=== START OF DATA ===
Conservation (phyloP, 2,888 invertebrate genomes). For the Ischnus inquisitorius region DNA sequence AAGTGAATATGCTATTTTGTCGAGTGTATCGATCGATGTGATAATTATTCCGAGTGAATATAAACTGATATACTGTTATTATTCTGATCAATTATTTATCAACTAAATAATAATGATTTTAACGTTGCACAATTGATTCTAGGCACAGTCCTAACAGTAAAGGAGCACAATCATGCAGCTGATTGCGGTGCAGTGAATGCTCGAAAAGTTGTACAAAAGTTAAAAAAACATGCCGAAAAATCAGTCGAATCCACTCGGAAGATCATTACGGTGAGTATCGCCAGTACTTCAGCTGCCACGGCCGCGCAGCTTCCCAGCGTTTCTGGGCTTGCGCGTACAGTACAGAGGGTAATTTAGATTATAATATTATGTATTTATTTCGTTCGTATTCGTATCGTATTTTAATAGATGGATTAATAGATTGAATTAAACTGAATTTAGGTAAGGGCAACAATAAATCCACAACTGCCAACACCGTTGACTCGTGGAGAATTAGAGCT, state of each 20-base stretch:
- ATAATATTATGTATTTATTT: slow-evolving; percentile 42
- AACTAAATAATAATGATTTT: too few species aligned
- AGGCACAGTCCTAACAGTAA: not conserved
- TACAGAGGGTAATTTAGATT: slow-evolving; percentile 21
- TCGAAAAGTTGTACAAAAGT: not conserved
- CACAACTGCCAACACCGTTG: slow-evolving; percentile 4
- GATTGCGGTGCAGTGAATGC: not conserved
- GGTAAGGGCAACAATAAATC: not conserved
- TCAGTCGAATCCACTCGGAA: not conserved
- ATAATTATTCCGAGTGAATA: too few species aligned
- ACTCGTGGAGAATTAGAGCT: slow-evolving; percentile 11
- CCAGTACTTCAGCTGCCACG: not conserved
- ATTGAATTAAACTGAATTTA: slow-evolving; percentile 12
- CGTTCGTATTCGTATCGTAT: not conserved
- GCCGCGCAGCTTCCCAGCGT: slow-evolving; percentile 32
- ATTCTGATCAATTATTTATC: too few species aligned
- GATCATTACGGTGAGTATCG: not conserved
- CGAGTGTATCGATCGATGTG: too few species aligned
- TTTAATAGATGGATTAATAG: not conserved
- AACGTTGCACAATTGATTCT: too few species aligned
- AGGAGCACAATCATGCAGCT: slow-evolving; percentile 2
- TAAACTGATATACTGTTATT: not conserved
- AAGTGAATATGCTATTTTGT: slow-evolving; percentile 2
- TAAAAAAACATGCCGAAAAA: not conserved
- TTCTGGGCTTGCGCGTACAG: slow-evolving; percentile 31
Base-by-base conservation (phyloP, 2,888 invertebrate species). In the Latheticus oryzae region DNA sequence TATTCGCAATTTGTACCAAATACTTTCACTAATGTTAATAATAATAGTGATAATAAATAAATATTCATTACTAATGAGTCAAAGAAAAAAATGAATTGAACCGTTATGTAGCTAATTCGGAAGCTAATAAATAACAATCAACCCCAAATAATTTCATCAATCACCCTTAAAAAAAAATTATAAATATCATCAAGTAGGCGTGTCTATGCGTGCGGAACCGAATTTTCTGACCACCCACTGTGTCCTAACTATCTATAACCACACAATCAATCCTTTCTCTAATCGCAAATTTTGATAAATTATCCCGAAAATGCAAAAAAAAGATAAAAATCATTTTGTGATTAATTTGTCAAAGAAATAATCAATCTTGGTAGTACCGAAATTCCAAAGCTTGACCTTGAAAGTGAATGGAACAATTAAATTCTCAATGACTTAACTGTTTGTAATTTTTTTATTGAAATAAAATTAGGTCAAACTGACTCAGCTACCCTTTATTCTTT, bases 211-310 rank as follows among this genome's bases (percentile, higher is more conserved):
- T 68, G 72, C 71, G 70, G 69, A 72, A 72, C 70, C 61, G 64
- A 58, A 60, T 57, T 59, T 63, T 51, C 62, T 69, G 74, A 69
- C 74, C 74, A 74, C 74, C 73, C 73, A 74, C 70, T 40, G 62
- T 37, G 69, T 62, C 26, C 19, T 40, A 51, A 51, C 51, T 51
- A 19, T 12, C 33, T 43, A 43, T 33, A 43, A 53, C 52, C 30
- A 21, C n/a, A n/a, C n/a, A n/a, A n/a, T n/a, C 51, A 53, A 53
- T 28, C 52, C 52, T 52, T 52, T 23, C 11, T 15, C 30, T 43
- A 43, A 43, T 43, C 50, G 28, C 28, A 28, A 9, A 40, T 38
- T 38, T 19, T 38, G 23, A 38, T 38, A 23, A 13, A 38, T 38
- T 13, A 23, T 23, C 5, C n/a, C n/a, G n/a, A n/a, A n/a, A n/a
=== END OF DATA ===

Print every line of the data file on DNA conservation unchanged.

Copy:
Conservation (phyloP, 2,888 invertebrate genomes). For the Ischnus inquisitorius region DNA sequence AAGTGAATATGCTATTTTGTCGAGTGTATCGATCGATGTGATAATTATTCCGAGTGAATATAAACTGATATACTGTTATTATTCTGATCAATTATTTATCAACTAAATAATAATGATTTTAACGTTGCACAATTGATTCTAGGCACAGTCCTAACAGTAAAGGAGCACAATCATGCAGCTGATTGCGGTGCAGTGAATGCTCGAAAAGTTGTACAAAAGTTAAAAAAACATGCCGAAAAATCAGTCGAATCCACTCGGAAGATCATTACGGTGAGTATCGCCAGTACTTCAGCTGCCACGGCCGCGCAGCTTCCCAGCGTTTCTGGGCTTGCGCGTACAGTACAGAGGGTAATTTAGATTATAATATTATGTATTTATTTCGTTCGTATTCGTATCGTATTTTAATAGATGGATTAATAGATTGAATTAAACTGAATTTAGGTAAGGGCAACAATAAATCCACAACTGCCAACACCGTTGACTCGTGGAGAATTAGAGCT, state of each 20-base stretch:
- ATAATATTATGTATTTATTT: slow-evolving; percentile 42
- AACTAAATAATAATGATTTT: too few species aligned
- AGGCACAGTCCTAACAGTAA: not conserved
- TACAGAGGGTAATTTAGATT: slow-evolving; percentile 21
- TCGAAAAGTTGTACAAAAGT: not conserved
- CACAACTGCCAACACCGTTG: slow-evolving; percentile 4
- GATTGCGGTGCAGTGAATGC: not conserved
- GGTAAGGGCAACAATAAATC: not conserved
- TCAGTCGAATCCACTCGGAA: not conserved
- ATAATTATTCCGAGTGAATA: too few species aligned
- ACTCGTGGAGAATTAGAGCT: slow-evolving; percentile 11
- CCAGTACTTCAGCTGCCACG: not conserved
- ATTGAATTAAACTGAATTTA: slow-evolving; percentile 12
- CGTTCGTATTCGTATCGTAT: not conserved
- GCCGCGCAGCTTCCCAGCGT: slow-evolving; percentile 32
- ATTCTGATCAATTATTTATC: too few species aligned
- GATCATTACGGTGAGTATCG: not conserved
- CGAGTGTATCGATCGATGTG: too few species aligned
- TTTAATAGATGGATTAATAG: not conserved
- AACGTTGCACAATTGATTCT: too few species aligned
- AGGAGCACAATCATGCAGCT: slow-evolving; percentile 2
- TAAACTGATATACTGTTATT: not conserved
- AAGTGAATATGCTATTTTGT: slow-evolving; percentile 2
- TAAAAAAACATGCCGAAAAA: not conserved
- TTCTGGGCTTGCGCGTACAG: slow-evolving; percentile 31
Base-by-base conservation (phyloP, 2,888 invertebrate species). In the Latheticus oryzae region DNA sequence TATTCGCAATTTGTACCAAATACTTTCACTAATGTTAATAATAATAGTGATAATAAATAAATATTCATTACTAATGAGTCAAAGAAAAAAATGAATTGAACCGTTATGTAGCTAATTCGGAAGCTAATAAATAACAATCAACCCCAAATAATTTCATCAATCACCCTTAAAAAAAAATTATAAATATCATCAAGTAGGCGTGTCTATGCGTGCGGAACCGAATTTTCTGACCACCCACTGTGTCCTAACTATCTATAACCACACAATCAATCCTTTCTCTAATCGCAAATTTTGATAAATTATCCCGAAAATGCAAAAAAAAGATAAAAATCATTTTGTGATTAATTTGTCAAAGAAATAATCAATCTTGGTAGTACCGAAATTCCAAAGCTTGACCTTGAAAGTGAATGGAACAATTAAATTCTCAATGACTTAACTGTTTGTAATTTTTTTATTGAAATAAAATTAGGTCAAACTGACTCAGCTACCCTTTATTCTTT, bases 211-310 rank as follows among this genome's bases (percentile, higher is more conserved):
- T 68, G 72, C 71, G 70, G 69, A 72, A 72, C 70, C 61, G 64
- A 58, A 60, T 57, T 59, T 63, T 51, C 62, T 69, G 74, A 69
- C 74, C 74, A 74, C 74, C 73, C 73, A 74, C 70, T 40, G 62
- T 37, G 69, T 62, C 26, C 19, T 40, A 51, A 51, C 51, T 51
- A 19, T 12, C 33, T 43, A 43, T 33, A 43, A 53, C 52, C 30
- A 21, C n/a, A n/a, C n/a, A n/a, A n/a, T n/a, C 51, A 53, A 53
- T 28, C 52, C 52, T 52, T 52, T 23, C 11, T 15, C 30, T 43
- A 43, A 43, T 43, C 50, G 28, C 28, A 28, A 9, A 40, T 38
- T 38, T 19, T 38, G 23, A 38, T 38, A 23, A 13, A 38, T 38
- T 13, A 23, T 23, C 5, C n/a, C n/a, G n/a, A n/a, A n/a, A n/a